Samuel Garth

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Samuel Garth by Godfrey Kneller.

Sir Samuel Garth FRS (1661 – 18 January 1719) was an English physician and poet.


Garth was born in Bolam in County Durham and matriculated at Peterhouse, Cambridge in 1676, graduating B.A. in 1679 and M.A. in 1684.[1] He took his M.D. and became a member of the College of Physicians in 1691. He settled as a physician in London and soon acquired a large practice. He was a zealous Whig, the friend of Addison and, though of different political views, of Pope. He ended his career as physician to George I, who knighted him in 1714. The politician John Garth was a nephew of Samuel Garth.

In 1699 Samuel Garth was called to give evidence in what became known as the Sarah Stout Affair. Spencer Cowper, a lawyer and member of a prominent Hertfordshire family, was accused with some friends of the murder of a Quaker woman called Sarah Stout. The prosecution asserted that because the body was floating when found, that it must have been put in the water after death. Opinions was given at the trial by Samuel Garth and Hans Sloane. It appears that aside from the fact that the body was floating when found, there was no other evidence to support the charge. The defendants were acquitted.[2] but the case remains interesting as an early example of attempts to use 'expert testimony' and forensic science evidence in a trial.[3]

He was notably sharp-tongued: "God help the country where St Leger is made a judge"! he exclaimed in 1714, on hearing that Sir John St Leger, an Irish Whig barrister, had been appointed a High Court judge in Ireland.

For a while, he owned the manor of Edgcott in Buckinghamshire. He died on 18 January 1719.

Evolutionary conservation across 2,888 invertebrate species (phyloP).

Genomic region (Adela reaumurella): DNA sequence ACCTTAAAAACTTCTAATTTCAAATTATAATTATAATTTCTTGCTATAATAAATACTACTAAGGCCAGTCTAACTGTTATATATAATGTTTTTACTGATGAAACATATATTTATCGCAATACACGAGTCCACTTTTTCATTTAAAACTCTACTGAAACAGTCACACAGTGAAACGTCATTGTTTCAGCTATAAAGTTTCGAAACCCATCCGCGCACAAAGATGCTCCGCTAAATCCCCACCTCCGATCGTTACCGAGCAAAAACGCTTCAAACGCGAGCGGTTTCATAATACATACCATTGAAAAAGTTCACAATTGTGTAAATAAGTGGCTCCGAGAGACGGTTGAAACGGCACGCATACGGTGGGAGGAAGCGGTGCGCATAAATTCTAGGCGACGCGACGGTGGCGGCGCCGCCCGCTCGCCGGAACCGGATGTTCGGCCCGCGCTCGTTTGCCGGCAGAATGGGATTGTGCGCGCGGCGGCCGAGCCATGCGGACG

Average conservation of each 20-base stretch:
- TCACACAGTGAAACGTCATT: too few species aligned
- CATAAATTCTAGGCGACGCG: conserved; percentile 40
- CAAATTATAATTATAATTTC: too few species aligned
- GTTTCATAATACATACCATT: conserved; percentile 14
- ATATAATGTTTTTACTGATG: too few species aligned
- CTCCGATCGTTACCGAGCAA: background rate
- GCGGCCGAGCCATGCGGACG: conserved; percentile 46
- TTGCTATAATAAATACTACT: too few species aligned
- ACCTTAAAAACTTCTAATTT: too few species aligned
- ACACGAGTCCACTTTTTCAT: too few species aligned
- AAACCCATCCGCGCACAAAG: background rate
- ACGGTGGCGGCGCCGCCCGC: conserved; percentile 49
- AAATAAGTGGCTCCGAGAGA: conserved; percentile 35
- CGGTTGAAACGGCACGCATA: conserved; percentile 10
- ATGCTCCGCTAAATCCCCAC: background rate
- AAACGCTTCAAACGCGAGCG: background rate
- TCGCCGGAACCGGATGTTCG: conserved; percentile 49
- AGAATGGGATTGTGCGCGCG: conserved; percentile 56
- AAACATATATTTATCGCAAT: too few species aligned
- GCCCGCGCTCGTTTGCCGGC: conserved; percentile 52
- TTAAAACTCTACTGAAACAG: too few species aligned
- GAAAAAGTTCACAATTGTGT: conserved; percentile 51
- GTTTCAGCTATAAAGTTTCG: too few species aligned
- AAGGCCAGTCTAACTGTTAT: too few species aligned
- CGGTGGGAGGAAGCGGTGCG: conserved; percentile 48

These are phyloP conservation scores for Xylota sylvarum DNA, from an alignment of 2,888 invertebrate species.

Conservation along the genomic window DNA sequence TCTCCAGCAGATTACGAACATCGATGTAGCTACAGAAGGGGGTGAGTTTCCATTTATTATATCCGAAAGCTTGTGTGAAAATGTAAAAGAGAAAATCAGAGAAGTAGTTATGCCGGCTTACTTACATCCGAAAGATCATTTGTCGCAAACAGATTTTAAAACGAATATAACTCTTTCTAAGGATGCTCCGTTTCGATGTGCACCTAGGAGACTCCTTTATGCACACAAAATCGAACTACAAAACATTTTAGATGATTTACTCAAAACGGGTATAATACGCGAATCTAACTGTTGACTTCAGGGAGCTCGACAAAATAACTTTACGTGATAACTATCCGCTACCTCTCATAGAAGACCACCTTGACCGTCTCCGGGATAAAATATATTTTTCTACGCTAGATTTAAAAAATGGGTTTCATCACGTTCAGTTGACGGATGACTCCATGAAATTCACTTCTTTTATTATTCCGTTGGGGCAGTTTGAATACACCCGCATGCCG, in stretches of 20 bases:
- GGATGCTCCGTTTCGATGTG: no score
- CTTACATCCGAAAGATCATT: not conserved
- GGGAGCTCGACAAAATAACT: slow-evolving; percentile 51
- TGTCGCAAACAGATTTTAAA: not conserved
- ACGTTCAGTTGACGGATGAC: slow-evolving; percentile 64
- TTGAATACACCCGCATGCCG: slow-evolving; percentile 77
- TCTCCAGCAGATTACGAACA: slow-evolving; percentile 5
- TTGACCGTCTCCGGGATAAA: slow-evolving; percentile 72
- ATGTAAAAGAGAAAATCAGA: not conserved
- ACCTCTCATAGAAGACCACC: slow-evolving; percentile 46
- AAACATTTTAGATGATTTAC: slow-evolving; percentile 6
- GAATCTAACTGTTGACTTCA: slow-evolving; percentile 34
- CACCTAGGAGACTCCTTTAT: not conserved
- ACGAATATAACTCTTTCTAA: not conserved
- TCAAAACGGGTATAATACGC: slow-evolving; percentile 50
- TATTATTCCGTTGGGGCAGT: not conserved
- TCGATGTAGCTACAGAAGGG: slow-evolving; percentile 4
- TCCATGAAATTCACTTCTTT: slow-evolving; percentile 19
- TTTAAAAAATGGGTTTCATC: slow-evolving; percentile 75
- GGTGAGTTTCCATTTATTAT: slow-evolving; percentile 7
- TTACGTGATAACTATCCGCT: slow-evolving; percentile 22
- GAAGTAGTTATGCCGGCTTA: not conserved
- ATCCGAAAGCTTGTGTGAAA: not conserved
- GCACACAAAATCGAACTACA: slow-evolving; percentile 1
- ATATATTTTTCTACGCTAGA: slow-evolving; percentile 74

In 1697 he delivered the Harveian Oration, in which he advocated a scheme dating from some ten years back for providing dispensaries for the relief of the sick poor, as a protection against the greed of the apothecaries. In 1699 he published a mock-heroic poem, The Dispensary, in six cantos, which had an instant success, passing through three editions within a year. In this he ridiculed the apothecaries and their allies among the physicians.

Garth’s work is a satirical take on the traditional epic poem, and is perhaps one of the better examples of the “medical poetry” genre.[4]

"The dispensary..." Sir Samuel Garth, 1699 Wellcome L0001057.jpg

Long has he been of that amphibious fry,
Bold to prescribe, and busy to apply;
His shop the gazing vulgar's eyes employs,
With foreign trinkets and domestic toys.
Here mummies lay, most reverently stale,
And there the tortoise hung her coat of mail;
Not far from some huge shark's devouring head
The flying-fish their finny pinions spread.
Aloft in rows large poppy-heads were strung,
And near, a scaly alligator hung.
In this place drugs in musty heaps decay'd,
In that dried bladders and false teeth were laid.

An inner room receives the num'rous shoals
Of such as pay to be reputed fools;
Globes stand by globes, volumes on volumes lie,
And planetary schemes amuse the eye.
The sage in velvet chair here lolls at ease,
To promise future health for present fees;
Then, as from tripod, solemn shams reveals,
And what the stars know nothing of foretells.
Our manufactures now they merely sell,
And their true value treacherously tell;
Nay, they discover, too, their spite is such,
That health, than crowns more valued, cost not much;
Whilst we must steer our conduct by these rules,
To cheat as tradesmen, or to starve as fools.

He is also remembered as the author of Claremont, a descriptive poem. He translated the Life of Otho in the fifth volume of Dryden's Plutarch, and also edited a translation of Ovid's Metamorphoses, to which Addison, Pope, and others contributed. His intervention ensured an honourable burial for John Dryden and he pronounced a eulogy at the funeral in Westminster Abbey.


  1. ^ "Samuel Garth (GRT676S)". A Cambridge Alumni Database. University of Cambridge.
  2. ^ Stephen, Leslie (1887). "Cowper, Spencer (1669-1728)". In Stephen, Leslie. Dictionary of National Biography. 12. London: Smith, Elder & Co. pp. 386–387.
  3. ^ Forensic Criminology, Andy Williams, Routledge 2015
  4. ^ "National Poetry Month - Samuel Garth's The Dispensary". Becker Medical Library. Retrieved 31 January 2018.


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